Related: One-Leg Squat With a Band
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EXERCISE #2: LUNGES
Lunges can be performed either stationary or walking. Though lunges work many of the same muscles that squats do, the added mobility they require means these muscles are challenged differently due to the additional range of motion. HOW TO DO THEM: From a standing position, take a large step forward with your right leg as you bend both knees. Both of your knees should be at 90-degree angles with your left knee under your left hip and your right knee over your right ankle. From here, you can either continue bending and straightening your legs for each rep (staying in place) or switch legs and walk forward as you continue your lunges.
Related: The Benefits of Lunges
LUNGE VARIATION #1: ADD A SIDE STRETCH
This may seem like a minimal addition to a lunge, but its benefits definitely bring greater results by recruiting your oblique and lower-back muscles. Personal trainer Thomas Tanner incorporates this move into his clients’ workout regimens and says, “Adding a side stretch to the standard forward lunge displaces your center of gravity, thereby increasing the involvement of core and stabilizer muscles.” HOW TO DO IT: As you descend into a lunge with your left leg forward, raise your arms up over your head and hold your right wrist with your left hand and stretch to the left, keeping your lower half in perfect alignment, especially your hips. When you step forward on your right leg, grab your left wrist with your right hand and stretch to the right.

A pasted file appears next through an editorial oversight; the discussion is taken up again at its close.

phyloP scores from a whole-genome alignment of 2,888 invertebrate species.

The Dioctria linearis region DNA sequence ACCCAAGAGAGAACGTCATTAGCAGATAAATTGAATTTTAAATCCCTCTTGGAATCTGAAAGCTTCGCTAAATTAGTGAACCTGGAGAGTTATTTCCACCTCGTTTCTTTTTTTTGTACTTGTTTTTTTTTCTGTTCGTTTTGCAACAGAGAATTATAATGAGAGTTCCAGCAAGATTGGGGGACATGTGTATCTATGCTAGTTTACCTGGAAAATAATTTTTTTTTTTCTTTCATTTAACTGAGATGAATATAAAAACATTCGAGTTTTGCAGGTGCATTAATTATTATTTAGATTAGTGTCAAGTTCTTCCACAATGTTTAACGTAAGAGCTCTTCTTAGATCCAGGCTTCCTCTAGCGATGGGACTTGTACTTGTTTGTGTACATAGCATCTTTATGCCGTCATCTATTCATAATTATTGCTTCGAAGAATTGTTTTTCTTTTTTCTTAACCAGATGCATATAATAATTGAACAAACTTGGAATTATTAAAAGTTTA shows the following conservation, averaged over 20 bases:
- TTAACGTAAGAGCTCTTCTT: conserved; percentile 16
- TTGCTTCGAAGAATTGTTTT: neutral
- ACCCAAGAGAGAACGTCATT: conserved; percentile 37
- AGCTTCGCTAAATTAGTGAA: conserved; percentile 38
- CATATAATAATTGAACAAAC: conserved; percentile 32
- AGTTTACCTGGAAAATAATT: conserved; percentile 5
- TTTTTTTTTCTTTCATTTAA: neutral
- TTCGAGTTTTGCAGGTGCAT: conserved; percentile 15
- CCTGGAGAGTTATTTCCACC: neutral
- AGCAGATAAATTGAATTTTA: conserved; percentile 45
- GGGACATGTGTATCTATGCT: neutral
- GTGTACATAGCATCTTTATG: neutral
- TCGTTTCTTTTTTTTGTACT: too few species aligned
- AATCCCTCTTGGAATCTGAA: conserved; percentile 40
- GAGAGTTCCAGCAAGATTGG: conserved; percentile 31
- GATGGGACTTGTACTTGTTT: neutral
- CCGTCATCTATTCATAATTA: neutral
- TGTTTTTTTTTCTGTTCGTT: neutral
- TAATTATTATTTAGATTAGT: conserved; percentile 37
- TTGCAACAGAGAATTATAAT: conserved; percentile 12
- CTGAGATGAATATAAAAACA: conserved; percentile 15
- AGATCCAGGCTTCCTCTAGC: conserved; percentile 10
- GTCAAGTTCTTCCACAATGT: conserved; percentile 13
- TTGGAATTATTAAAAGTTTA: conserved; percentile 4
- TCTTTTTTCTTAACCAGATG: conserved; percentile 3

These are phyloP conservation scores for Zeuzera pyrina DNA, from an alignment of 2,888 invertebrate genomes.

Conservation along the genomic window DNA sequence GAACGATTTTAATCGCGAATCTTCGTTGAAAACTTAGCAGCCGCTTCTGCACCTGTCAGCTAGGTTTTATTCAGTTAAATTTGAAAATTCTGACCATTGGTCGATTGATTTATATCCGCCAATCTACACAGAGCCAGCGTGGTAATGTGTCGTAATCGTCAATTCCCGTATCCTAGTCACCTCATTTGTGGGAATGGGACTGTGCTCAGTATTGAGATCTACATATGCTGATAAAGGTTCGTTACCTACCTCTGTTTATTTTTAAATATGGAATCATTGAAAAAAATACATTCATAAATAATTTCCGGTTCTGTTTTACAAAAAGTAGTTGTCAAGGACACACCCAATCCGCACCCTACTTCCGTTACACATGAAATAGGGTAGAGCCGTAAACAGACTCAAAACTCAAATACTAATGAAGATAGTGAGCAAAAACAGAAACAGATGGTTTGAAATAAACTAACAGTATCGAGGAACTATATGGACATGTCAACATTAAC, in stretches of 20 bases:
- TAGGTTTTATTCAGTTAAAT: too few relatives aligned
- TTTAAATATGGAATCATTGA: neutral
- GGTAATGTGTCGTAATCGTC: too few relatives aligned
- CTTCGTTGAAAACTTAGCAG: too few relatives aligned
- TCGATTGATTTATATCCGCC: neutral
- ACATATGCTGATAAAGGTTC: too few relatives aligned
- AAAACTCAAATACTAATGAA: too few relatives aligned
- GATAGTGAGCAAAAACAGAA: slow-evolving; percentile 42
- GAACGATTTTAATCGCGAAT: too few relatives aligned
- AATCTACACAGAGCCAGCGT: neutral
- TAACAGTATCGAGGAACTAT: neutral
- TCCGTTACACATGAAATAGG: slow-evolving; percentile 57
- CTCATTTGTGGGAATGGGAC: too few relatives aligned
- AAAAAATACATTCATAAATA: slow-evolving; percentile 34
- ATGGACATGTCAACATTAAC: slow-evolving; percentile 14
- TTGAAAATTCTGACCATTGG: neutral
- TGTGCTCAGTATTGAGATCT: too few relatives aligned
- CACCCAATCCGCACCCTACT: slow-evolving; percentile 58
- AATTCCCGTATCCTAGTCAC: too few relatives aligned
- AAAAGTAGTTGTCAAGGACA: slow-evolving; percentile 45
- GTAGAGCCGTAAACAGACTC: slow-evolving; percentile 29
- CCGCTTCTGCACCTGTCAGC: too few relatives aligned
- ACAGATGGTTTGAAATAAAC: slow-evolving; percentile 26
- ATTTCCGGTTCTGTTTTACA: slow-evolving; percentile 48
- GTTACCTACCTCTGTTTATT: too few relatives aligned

Related: 22 Lunge Variations to Supercharge Leg Day
LUNGE VARIATION #2: ROTATE WITH A MEDICINE BALL